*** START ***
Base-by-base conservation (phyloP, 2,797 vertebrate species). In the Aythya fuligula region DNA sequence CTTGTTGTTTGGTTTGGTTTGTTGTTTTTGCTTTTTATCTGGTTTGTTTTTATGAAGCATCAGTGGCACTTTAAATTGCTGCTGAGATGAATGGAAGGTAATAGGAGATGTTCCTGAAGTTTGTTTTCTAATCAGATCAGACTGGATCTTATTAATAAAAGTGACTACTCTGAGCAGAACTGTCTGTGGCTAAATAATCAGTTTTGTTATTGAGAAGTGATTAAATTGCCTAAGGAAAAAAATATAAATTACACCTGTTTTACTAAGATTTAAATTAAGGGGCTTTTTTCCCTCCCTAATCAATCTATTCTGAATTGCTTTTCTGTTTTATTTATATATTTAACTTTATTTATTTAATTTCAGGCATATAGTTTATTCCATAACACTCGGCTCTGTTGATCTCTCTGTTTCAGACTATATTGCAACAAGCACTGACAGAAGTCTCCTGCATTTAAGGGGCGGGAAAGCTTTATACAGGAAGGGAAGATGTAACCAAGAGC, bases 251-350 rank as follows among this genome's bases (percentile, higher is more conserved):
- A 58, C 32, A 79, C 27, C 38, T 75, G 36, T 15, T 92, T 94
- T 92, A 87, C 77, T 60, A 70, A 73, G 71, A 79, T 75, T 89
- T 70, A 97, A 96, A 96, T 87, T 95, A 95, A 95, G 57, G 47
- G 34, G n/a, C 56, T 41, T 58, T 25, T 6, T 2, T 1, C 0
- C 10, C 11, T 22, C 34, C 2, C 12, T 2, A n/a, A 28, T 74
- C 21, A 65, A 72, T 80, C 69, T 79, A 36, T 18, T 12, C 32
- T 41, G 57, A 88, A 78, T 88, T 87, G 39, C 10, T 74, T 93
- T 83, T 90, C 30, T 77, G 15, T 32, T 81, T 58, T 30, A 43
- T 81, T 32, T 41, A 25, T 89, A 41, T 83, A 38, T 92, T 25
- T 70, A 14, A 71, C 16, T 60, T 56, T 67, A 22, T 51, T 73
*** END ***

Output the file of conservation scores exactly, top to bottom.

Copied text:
Base-by-base conservation (phyloP, 2,797 vertebrate species). In the Aythya fuligula region DNA sequence CTTGTTGTTTGGTTTGGTTTGTTGTTTTTGCTTTTTATCTGGTTTGTTTTTATGAAGCATCAGTGGCACTTTAAATTGCTGCTGAGATGAATGGAAGGTAATAGGAGATGTTCCTGAAGTTTGTTTTCTAATCAGATCAGACTGGATCTTATTAATAAAAGTGACTACTCTGAGCAGAACTGTCTGTGGCTAAATAATCAGTTTTGTTATTGAGAAGTGATTAAATTGCCTAAGGAAAAAAATATAAATTACACCTGTTTTACTAAGATTTAAATTAAGGGGCTTTTTTCCCTCCCTAATCAATCTATTCTGAATTGCTTTTCTGTTTTATTTATATATTTAACTTTATTTATTTAATTTCAGGCATATAGTTTATTCCATAACACTCGGCTCTGTTGATCTCTCTGTTTCAGACTATATTGCAACAAGCACTGACAGAAGTCTCCTGCATTTAAGGGGCGGGAAAGCTTTATACAGGAAGGGAAGATGTAACCAAGAGC, bases 251-350 rank as follows among this genome's bases (percentile, higher is more conserved):
- A 58, C 32, A 79, C 27, C 38, T 75, G 36, T 15, T 92, T 94
- T 92, A 87, C 77, T 60, A 70, A 73, G 71, A 79, T 75, T 89
- T 70, A 97, A 96, A 96, T 87, T 95, A 95, A 95, G 57, G 47
- G 34, G n/a, C 56, T 41, T 58, T 25, T 6, T 2, T 1, C 0
- C 10, C 11, T 22, C 34, C 2, C 12, T 2, A n/a, A 28, T 74
- C 21, A 65, A 72, T 80, C 69, T 79, A 36, T 18, T 12, C 32
- T 41, G 57, A 88, A 78, T 88, T 87, G 39, C 10, T 74, T 93
- T 83, T 90, C 30, T 77, G 15, T 32, T 81, T 58, T 30, A 43
- T 81, T 32, T 41, A 25, T 89, A 41, T 83, A 38, T 92, T 25
- T 70, A 14, A 71, C 16, T 60, T 56, T 67, A 22, T 51, T 73